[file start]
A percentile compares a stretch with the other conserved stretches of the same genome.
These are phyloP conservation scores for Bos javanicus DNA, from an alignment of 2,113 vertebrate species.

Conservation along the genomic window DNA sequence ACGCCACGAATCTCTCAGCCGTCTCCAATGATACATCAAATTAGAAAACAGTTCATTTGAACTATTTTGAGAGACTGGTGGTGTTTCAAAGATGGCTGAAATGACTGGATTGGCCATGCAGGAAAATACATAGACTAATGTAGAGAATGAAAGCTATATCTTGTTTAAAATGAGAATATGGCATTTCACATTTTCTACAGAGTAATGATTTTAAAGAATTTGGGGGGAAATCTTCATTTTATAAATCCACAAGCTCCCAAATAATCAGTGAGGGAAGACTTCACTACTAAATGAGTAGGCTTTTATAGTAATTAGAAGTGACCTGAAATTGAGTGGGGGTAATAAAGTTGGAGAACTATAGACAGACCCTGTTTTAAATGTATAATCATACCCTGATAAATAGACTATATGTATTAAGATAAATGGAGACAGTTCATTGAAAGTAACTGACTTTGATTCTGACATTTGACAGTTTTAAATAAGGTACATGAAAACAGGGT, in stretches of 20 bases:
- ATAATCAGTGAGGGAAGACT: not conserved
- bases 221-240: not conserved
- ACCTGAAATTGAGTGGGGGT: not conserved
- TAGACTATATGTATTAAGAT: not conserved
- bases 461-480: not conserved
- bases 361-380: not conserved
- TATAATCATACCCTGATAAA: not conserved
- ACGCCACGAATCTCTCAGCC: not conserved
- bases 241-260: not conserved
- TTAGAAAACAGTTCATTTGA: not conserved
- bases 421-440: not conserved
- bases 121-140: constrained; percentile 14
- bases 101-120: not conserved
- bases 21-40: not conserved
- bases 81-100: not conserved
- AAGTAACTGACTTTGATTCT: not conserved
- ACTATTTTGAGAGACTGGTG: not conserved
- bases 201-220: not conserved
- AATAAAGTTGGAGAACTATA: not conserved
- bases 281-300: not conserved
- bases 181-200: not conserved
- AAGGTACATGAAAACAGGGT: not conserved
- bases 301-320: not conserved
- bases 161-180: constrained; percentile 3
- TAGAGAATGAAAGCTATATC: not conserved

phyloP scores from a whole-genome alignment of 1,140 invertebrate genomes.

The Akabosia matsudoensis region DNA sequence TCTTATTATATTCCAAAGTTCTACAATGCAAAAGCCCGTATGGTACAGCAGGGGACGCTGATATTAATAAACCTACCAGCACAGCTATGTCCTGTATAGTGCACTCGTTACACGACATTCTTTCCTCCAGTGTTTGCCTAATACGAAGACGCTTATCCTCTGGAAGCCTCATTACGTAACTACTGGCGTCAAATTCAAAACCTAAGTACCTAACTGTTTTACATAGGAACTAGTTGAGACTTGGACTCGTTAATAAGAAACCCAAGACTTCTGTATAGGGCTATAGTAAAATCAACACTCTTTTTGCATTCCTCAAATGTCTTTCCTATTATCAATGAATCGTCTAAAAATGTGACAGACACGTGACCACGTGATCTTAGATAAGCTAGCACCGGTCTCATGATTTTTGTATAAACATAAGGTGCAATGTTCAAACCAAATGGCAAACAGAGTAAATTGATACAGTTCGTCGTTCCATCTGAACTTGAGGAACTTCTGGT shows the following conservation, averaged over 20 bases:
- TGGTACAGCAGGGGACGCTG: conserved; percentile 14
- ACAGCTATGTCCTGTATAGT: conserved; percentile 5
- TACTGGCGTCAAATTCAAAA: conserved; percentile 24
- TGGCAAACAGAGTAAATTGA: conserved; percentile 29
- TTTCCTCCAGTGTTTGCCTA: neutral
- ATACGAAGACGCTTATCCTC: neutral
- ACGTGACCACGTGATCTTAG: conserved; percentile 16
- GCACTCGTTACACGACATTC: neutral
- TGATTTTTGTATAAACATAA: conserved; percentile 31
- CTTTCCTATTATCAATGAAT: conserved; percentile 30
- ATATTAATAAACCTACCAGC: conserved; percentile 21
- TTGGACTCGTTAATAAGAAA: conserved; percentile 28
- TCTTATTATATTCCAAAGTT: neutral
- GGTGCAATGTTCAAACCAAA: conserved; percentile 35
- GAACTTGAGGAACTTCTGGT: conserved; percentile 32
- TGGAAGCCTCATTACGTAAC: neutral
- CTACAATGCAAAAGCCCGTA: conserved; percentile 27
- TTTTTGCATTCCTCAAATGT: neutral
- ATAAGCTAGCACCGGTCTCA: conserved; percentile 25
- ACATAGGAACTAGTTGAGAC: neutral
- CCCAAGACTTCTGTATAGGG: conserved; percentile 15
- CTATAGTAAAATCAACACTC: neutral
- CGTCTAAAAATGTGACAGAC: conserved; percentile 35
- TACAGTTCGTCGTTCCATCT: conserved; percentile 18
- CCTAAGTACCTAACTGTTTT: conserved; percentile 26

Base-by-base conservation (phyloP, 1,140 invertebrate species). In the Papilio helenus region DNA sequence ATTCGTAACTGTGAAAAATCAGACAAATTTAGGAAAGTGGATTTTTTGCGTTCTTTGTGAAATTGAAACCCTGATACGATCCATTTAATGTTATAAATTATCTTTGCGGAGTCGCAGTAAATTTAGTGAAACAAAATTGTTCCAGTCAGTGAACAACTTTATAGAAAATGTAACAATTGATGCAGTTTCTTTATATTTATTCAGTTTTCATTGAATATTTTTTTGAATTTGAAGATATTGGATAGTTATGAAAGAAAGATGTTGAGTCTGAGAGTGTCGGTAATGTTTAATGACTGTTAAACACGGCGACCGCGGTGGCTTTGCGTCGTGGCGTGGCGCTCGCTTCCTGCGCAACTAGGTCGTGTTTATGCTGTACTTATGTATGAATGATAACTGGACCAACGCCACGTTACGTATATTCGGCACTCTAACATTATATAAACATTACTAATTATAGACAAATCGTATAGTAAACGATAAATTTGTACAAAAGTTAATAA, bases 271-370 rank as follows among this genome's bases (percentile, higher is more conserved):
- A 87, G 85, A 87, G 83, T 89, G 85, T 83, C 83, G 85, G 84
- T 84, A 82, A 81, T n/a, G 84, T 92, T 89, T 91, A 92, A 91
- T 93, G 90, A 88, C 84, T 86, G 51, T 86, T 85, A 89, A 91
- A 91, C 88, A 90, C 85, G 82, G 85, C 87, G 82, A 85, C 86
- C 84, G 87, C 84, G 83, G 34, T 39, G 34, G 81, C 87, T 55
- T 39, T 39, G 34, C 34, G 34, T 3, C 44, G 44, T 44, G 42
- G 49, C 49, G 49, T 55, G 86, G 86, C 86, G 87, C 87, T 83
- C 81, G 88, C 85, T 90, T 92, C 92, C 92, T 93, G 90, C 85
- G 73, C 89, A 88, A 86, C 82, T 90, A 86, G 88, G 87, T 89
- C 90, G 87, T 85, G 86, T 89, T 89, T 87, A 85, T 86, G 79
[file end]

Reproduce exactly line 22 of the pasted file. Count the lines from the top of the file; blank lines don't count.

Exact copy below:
- AATAAAGTTGGAGAACTATA: not conserved